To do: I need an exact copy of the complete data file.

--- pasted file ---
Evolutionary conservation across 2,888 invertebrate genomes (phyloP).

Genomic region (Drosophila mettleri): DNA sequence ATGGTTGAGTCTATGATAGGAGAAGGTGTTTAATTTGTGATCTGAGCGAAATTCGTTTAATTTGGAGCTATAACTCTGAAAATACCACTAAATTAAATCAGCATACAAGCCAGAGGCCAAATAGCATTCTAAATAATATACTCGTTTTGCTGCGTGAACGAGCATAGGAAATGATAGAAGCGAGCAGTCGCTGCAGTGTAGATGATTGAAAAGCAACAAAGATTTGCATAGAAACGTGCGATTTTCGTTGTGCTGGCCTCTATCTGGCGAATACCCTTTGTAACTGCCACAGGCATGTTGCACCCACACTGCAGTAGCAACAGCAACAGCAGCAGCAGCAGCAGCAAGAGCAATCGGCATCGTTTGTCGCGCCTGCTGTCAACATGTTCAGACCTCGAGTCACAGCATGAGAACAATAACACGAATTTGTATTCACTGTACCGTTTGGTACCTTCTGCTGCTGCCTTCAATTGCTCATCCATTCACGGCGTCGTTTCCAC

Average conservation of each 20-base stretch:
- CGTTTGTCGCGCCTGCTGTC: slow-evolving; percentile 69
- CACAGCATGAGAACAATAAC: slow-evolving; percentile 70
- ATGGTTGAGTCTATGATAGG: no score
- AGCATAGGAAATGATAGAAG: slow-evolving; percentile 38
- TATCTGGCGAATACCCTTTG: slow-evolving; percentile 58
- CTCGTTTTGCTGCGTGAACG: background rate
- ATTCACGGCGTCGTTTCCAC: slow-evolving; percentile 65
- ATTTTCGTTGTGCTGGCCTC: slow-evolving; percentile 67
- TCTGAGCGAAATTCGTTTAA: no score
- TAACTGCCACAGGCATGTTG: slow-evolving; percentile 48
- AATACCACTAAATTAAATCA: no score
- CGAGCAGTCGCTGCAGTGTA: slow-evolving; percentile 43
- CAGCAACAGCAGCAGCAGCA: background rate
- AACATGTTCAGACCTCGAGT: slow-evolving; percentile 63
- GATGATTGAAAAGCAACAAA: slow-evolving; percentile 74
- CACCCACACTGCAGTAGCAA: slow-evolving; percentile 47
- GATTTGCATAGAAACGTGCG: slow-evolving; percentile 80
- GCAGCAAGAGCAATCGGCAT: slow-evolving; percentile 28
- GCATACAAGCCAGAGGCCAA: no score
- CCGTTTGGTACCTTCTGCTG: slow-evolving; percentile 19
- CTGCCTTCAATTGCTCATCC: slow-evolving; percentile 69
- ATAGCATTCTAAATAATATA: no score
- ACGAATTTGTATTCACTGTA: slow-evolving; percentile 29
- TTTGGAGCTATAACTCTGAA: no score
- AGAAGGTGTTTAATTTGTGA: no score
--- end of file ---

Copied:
Evolutionary conservation across 2,888 invertebrate genomes (phyloP).

Genomic region (Drosophila mettleri): DNA sequence ATGGTTGAGTCTATGATAGGAGAAGGTGTTTAATTTGTGATCTGAGCGAAATTCGTTTAATTTGGAGCTATAACTCTGAAAATACCACTAAATTAAATCAGCATACAAGCCAGAGGCCAAATAGCATTCTAAATAATATACTCGTTTTGCTGCGTGAACGAGCATAGGAAATGATAGAAGCGAGCAGTCGCTGCAGTGTAGATGATTGAAAAGCAACAAAGATTTGCATAGAAACGTGCGATTTTCGTTGTGCTGGCCTCTATCTGGCGAATACCCTTTGTAACTGCCACAGGCATGTTGCACCCACACTGCAGTAGCAACAGCAACAGCAGCAGCAGCAGCAGCAAGAGCAATCGGCATCGTTTGTCGCGCCTGCTGTCAACATGTTCAGACCTCGAGTCACAGCATGAGAACAATAACACGAATTTGTATTCACTGTACCGTTTGGTACCTTCTGCTGCTGCCTTCAATTGCTCATCCATTCACGGCGTCGTTTCCAC

Average conservation of each 20-base stretch:
- CGTTTGTCGCGCCTGCTGTC: slow-evolving; percentile 69
- CACAGCATGAGAACAATAAC: slow-evolving; percentile 70
- ATGGTTGAGTCTATGATAGG: no score
- AGCATAGGAAATGATAGAAG: slow-evolving; percentile 38
- TATCTGGCGAATACCCTTTG: slow-evolving; percentile 58
- CTCGTTTTGCTGCGTGAACG: background rate
- ATTCACGGCGTCGTTTCCAC: slow-evolving; percentile 65
- ATTTTCGTTGTGCTGGCCTC: slow-evolving; percentile 67
- TCTGAGCGAAATTCGTTTAA: no score
- TAACTGCCACAGGCATGTTG: slow-evolving; percentile 48
- AATACCACTAAATTAAATCA: no score
- CGAGCAGTCGCTGCAGTGTA: slow-evolving; percentile 43
- CAGCAACAGCAGCAGCAGCA: background rate
- AACATGTTCAGACCTCGAGT: slow-evolving; percentile 63
- GATGATTGAAAAGCAACAAA: slow-evolving; percentile 74
- CACCCACACTGCAGTAGCAA: slow-evolving; percentile 47
- GATTTGCATAGAAACGTGCG: slow-evolving; percentile 80
- GCAGCAAGAGCAATCGGCAT: slow-evolving; percentile 28
- GCATACAAGCCAGAGGCCAA: no score
- CCGTTTGGTACCTTCTGCTG: slow-evolving; percentile 19
- CTGCCTTCAATTGCTCATCC: slow-evolving; percentile 69
- ATAGCATTCTAAATAATATA: no score
- ACGAATTTGTATTCACTGTA: slow-evolving; percentile 29
- TTTGGAGCTATAACTCTGAA: no score
- AGAAGGTGTTTAATTTGTGA: no score